Digital Currencies and the Death of Cash

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Digital Currencies and the Death of CashKate Hollowood
May 8, 2018

Physical currency may be on the way out – businesses and even some countries are promoting an all-digital approach to transactions.

Physical money may soon become a thing of the past, thanks to the global rise of mobile payments and cryptocurrencies. China is quickly accelerating towards becoming a cashless society, with mobile payment volume more than doubling to $5 trillion in 2016, according to Analysys data cited by Hillhouse Capital.

But while China has been quick off the mark in digitizing the payment process, Western countries aren’t too far behind. In February 2018, fast food restaurant Caliburger introduced artificial intelligence (AI) kiosks that let customers order their meals and pay using facial recognition technology. The Amazon Go store also officially opened in Seattle at the start of 2018, enabling customers to pick a product of the shelves, make a purchase by scanning the item with their smartphone and then walk out the store without ever stopping at a register .

Paper money has long been the prevalent form of currency in most countries, dating all the way back to seventh century BC in China. But physical currency’s reign may soon be replaced by faster, more efficient payment methods.

The emergence of cryptocurrencies, which are decentralised, means that now payment in some capacities is being controlled by networks of computers rather than governments. Blockchain, the system in which these virtual currencies live, stores transactions and agreements transparently.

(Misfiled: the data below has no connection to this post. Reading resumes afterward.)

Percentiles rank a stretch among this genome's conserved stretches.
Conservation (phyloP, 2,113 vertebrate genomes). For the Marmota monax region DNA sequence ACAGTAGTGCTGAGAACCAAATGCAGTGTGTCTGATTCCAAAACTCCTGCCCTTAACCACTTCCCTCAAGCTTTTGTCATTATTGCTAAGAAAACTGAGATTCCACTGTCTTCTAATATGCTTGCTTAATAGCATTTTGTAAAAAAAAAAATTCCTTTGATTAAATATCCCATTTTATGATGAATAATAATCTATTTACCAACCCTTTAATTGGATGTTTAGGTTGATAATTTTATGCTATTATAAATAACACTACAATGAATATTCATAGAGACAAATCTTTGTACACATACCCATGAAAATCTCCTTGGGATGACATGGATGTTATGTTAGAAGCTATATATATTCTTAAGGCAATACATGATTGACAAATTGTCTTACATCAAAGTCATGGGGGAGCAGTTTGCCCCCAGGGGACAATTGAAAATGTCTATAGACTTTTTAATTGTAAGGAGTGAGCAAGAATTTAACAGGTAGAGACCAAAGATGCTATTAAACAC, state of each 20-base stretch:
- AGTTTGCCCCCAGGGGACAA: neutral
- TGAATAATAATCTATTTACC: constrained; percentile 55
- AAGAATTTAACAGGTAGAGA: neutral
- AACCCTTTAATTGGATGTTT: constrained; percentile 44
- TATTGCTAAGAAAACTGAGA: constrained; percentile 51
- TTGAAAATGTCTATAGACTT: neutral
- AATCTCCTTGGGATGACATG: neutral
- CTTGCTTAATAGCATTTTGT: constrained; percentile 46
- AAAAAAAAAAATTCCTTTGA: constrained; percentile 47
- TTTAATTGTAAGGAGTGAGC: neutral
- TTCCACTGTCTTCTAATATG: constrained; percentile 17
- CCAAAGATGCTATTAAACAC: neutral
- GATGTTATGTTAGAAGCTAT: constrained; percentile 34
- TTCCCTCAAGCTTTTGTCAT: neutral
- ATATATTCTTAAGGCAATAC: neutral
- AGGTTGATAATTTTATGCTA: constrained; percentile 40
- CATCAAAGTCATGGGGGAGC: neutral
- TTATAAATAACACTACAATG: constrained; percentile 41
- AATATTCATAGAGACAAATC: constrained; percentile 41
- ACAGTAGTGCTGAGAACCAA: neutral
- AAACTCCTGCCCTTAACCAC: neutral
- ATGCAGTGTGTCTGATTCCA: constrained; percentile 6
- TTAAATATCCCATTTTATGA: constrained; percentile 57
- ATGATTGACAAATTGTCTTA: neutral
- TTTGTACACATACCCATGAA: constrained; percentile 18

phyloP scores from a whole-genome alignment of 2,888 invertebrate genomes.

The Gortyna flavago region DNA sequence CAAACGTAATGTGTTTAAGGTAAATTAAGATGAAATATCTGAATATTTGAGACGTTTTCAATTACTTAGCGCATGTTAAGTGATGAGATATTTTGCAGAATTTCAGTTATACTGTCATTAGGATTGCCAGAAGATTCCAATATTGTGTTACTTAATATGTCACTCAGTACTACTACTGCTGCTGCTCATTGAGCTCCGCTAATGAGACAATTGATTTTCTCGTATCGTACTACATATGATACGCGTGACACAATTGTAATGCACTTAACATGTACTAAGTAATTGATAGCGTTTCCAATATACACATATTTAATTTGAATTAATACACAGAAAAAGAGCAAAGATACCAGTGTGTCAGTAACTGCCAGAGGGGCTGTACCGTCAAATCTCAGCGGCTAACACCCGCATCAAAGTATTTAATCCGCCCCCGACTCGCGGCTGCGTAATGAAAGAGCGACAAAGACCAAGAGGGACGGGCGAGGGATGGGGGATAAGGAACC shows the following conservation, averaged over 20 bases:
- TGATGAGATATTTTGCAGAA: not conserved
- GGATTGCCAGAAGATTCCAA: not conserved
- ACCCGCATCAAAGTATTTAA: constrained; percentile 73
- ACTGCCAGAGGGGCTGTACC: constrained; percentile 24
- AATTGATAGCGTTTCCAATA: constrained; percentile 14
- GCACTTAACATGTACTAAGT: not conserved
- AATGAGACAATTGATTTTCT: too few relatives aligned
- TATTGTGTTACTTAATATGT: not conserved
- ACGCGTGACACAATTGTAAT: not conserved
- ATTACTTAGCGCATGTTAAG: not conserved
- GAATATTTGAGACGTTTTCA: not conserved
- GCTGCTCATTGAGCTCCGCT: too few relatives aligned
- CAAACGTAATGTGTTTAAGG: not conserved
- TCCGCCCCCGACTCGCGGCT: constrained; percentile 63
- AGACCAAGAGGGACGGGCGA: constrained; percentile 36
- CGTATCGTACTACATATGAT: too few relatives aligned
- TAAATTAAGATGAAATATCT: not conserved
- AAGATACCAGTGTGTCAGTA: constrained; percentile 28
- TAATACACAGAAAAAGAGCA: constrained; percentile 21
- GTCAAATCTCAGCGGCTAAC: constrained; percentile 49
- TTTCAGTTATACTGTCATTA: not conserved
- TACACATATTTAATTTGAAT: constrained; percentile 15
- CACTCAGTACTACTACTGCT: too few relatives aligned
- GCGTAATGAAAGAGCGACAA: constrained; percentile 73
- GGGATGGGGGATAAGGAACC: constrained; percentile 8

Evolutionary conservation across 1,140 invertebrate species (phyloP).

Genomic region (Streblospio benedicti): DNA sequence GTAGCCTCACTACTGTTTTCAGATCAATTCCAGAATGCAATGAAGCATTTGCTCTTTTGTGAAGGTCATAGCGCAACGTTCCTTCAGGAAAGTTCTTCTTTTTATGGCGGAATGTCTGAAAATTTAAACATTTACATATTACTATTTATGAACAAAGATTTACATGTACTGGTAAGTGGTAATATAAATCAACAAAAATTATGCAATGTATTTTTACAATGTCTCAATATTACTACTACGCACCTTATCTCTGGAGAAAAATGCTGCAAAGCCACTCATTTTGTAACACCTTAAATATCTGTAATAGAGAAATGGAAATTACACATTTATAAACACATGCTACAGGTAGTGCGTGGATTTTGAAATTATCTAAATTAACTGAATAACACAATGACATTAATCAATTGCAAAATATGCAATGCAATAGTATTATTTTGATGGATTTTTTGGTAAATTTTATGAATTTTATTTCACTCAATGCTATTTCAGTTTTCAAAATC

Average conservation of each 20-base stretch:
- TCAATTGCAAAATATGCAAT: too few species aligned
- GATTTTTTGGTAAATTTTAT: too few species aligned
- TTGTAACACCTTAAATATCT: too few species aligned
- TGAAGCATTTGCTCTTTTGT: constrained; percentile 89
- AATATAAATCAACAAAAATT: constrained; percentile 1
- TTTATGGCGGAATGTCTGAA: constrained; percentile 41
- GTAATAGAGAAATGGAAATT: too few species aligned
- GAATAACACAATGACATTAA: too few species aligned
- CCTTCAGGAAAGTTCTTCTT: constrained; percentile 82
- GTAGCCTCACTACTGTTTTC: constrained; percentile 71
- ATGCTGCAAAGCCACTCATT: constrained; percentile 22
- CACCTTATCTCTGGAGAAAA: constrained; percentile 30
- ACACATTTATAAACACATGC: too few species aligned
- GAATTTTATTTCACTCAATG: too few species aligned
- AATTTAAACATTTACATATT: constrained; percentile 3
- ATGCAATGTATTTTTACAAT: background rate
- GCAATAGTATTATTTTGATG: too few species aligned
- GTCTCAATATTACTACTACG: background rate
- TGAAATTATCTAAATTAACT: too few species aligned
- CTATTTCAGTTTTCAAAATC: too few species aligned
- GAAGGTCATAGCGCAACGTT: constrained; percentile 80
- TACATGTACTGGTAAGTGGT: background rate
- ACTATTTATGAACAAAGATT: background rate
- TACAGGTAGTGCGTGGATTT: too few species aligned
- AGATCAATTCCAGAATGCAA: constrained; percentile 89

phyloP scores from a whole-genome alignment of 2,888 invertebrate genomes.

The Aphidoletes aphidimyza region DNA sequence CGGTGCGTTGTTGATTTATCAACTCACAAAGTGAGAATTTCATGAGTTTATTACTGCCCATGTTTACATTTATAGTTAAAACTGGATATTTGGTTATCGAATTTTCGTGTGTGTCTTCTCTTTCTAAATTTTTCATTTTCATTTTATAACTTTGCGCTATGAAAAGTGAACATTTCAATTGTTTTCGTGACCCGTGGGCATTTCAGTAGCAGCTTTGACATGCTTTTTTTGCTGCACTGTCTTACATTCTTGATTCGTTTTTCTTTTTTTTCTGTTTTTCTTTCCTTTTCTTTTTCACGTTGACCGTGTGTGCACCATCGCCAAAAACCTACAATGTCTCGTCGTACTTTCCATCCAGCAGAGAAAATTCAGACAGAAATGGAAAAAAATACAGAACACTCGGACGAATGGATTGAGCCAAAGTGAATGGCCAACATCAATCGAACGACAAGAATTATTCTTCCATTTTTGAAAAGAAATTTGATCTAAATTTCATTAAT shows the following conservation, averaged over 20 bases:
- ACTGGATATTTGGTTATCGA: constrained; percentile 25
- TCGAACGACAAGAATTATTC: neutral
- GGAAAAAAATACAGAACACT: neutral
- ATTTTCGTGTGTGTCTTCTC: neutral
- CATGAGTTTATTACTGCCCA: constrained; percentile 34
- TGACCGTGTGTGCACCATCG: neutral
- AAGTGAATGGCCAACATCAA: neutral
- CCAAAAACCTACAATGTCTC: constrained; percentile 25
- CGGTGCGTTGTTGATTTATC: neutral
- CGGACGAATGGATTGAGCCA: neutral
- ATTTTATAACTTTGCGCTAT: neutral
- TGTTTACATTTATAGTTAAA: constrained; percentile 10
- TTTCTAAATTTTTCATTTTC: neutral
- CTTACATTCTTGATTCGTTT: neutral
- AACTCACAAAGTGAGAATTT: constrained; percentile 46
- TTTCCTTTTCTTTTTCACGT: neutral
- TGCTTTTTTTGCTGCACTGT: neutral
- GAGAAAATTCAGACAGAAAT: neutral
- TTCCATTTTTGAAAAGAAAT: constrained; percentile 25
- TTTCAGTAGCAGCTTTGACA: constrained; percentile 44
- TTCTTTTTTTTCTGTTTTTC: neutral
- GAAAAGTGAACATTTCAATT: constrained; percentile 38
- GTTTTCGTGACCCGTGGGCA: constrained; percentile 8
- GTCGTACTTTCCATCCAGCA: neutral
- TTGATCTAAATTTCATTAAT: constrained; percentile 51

Of course, the disappearance of cash isn’t exactly a new phenomenon. According to a 2016 survey, only 11 percent of the Americans polled favored cash as a means of payment, with 75 percent opting for credit or debit card. In fact, Sweden is aiming to becoming the world’s first cashless country. Less than 1 percent of all payments were made using cash in 2016, and many Swedish stores flat-out refuse to take paper money or coins.

Its critics say that paper money is doomed, that it’s dirty, cumbersome and dangerous to carry around. Although others – including a senior official of the Bank of Japan – say coins and notes are too ingrained in our culture to disappear overnight. Certainly, the popularity of paper money seems to be waning, and while some big businesses and nations seem intent on ushering in digital cash, it remains to be seen whether they’ll really put their money where their mouth is.

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